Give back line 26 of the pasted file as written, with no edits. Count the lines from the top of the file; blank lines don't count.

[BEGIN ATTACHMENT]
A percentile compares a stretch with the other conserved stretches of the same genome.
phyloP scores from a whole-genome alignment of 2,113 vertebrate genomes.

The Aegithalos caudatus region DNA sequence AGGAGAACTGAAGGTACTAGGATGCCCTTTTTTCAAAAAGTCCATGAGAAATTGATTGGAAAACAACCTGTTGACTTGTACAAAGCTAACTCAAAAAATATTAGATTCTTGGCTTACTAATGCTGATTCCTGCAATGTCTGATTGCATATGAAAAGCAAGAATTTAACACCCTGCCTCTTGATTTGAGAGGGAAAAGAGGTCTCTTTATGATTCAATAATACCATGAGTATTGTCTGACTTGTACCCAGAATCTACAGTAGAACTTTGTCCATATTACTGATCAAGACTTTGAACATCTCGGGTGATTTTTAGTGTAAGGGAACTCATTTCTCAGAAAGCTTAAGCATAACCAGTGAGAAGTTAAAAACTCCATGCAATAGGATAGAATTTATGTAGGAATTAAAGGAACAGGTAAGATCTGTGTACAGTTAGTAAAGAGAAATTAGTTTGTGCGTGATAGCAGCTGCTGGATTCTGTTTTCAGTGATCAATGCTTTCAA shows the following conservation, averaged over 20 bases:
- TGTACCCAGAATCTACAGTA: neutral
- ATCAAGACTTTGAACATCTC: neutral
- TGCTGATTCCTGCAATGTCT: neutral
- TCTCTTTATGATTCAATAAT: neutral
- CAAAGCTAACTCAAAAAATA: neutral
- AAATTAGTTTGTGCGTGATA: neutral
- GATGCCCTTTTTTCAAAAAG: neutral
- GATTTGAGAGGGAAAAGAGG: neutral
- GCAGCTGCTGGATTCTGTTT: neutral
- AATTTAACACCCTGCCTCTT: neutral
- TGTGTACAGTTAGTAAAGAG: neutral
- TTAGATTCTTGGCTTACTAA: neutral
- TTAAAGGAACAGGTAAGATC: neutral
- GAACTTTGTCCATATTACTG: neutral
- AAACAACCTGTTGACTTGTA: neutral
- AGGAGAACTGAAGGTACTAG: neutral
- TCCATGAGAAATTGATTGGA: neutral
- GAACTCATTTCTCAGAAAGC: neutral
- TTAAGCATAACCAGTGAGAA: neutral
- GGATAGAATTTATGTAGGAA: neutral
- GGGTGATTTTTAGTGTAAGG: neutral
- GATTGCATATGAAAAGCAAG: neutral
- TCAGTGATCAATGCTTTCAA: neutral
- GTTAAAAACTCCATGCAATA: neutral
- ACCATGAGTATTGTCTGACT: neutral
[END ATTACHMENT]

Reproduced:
- TCAGTGATCAATGCTTTCAA: neutral